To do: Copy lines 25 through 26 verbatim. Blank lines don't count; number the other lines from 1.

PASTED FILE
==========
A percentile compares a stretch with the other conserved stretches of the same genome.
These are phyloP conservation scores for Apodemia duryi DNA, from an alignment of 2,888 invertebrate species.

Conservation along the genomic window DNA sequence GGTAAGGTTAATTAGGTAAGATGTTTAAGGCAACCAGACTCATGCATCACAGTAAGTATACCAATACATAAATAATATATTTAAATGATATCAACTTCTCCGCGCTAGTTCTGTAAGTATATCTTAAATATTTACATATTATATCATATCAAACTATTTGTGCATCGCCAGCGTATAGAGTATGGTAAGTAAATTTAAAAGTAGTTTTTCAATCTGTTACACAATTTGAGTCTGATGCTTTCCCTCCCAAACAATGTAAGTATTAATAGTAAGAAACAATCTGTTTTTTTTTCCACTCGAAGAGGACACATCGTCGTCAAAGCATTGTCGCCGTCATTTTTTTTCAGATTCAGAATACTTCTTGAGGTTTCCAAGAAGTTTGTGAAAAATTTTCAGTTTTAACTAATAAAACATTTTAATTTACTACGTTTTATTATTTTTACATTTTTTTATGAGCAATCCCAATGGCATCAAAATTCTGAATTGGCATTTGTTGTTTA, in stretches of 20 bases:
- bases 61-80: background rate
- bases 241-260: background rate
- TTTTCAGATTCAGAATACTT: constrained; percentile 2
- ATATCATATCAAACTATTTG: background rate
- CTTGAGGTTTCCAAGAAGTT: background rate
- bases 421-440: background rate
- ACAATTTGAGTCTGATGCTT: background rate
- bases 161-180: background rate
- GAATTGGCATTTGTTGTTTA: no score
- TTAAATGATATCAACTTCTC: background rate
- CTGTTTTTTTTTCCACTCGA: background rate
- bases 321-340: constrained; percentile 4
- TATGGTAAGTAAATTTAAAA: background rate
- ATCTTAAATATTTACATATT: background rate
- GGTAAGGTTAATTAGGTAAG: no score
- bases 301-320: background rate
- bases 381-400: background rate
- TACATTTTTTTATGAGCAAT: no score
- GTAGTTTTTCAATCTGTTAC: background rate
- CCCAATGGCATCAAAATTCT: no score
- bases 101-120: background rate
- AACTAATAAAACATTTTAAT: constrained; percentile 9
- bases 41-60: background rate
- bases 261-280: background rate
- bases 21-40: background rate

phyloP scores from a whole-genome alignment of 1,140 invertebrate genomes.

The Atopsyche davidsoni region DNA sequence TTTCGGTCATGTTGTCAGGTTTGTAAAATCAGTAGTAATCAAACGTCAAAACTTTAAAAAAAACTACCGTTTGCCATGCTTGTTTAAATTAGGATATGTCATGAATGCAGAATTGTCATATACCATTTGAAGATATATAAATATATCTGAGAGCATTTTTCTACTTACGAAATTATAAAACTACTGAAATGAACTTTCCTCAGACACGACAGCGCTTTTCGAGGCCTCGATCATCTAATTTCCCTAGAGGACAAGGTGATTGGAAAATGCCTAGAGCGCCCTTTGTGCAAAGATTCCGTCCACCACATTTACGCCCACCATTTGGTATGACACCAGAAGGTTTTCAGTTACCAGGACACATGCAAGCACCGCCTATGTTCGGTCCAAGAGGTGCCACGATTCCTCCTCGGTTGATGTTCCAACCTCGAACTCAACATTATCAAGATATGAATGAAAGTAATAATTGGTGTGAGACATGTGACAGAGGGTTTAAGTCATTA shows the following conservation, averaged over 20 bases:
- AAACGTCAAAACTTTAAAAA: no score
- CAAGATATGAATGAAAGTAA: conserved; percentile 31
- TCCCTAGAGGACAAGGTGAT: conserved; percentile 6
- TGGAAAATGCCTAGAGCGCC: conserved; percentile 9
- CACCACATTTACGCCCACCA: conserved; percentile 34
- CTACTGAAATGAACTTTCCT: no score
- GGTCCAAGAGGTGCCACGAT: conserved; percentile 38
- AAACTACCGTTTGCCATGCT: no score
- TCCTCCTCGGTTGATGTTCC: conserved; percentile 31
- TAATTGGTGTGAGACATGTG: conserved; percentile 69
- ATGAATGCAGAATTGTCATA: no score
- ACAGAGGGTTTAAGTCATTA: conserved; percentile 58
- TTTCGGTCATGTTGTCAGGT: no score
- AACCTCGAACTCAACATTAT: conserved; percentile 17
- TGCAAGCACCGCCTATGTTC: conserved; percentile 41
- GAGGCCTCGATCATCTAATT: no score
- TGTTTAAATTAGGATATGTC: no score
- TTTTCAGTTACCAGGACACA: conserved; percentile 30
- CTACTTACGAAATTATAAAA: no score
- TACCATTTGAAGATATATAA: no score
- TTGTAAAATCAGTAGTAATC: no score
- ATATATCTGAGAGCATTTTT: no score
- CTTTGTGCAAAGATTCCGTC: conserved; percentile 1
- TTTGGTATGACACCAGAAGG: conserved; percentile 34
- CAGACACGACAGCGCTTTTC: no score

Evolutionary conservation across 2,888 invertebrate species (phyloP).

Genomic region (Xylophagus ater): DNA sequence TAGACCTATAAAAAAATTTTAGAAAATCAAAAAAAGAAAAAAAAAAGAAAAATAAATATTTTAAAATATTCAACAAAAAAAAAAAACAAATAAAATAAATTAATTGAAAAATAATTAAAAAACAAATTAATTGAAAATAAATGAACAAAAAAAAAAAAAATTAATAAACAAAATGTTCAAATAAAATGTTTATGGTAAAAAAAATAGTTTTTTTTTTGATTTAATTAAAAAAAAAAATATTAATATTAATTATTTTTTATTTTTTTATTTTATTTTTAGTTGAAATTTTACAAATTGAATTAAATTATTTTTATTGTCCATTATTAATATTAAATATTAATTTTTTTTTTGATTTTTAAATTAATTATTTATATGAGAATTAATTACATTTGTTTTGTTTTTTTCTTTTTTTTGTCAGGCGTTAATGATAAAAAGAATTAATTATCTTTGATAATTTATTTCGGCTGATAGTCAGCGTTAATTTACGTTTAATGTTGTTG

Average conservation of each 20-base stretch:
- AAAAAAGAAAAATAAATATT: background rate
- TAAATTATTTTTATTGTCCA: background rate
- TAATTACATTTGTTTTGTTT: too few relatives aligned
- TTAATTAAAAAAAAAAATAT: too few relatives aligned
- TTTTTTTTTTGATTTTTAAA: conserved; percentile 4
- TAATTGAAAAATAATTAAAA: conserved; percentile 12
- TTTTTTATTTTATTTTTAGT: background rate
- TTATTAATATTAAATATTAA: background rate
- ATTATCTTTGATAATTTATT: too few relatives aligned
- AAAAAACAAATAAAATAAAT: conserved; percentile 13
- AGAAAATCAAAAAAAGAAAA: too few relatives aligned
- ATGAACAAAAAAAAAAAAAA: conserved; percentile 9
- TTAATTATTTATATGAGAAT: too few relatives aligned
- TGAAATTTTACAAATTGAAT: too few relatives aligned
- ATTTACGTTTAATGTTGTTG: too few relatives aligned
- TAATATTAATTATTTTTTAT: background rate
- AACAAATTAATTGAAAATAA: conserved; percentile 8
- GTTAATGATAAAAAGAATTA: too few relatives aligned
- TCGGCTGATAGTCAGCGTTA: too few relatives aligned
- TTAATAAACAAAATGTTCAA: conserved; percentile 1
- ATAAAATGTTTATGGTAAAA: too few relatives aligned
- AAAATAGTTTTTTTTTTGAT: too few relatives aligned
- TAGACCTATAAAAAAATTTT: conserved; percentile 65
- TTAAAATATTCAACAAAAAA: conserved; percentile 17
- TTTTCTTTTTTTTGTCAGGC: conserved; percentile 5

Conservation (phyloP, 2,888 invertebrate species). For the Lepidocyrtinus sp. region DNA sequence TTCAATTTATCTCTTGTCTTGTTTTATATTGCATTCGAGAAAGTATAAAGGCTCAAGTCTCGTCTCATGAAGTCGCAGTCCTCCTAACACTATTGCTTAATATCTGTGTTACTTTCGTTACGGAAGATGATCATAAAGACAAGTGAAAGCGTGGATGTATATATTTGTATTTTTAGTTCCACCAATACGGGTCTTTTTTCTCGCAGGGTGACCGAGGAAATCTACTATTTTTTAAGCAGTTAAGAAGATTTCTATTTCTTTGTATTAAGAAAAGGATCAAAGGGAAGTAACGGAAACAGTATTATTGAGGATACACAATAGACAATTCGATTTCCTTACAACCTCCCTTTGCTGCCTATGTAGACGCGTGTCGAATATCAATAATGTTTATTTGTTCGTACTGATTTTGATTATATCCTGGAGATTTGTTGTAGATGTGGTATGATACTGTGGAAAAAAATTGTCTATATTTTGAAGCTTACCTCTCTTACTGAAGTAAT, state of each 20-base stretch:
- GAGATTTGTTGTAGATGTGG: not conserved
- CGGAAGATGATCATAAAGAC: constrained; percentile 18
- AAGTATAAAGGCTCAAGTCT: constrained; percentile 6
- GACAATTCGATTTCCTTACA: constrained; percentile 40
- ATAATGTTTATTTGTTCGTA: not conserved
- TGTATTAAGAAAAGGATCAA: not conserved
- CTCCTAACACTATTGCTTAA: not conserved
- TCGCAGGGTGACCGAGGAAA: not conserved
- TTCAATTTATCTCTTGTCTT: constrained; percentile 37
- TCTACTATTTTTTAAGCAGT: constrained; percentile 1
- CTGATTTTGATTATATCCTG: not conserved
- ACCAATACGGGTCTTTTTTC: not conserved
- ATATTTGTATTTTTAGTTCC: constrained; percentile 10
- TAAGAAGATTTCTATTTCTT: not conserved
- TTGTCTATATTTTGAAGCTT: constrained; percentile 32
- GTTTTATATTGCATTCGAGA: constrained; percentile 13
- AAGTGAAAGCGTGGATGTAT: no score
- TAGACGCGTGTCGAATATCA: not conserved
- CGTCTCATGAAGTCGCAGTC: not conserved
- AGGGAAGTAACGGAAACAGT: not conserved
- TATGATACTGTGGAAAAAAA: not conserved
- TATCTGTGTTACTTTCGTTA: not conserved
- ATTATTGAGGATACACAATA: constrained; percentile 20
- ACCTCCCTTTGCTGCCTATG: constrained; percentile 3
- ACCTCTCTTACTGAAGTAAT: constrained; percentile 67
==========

- AACTAATAAAACATTTTAAT: constrained; percentile 9
- bases 41-60: background rate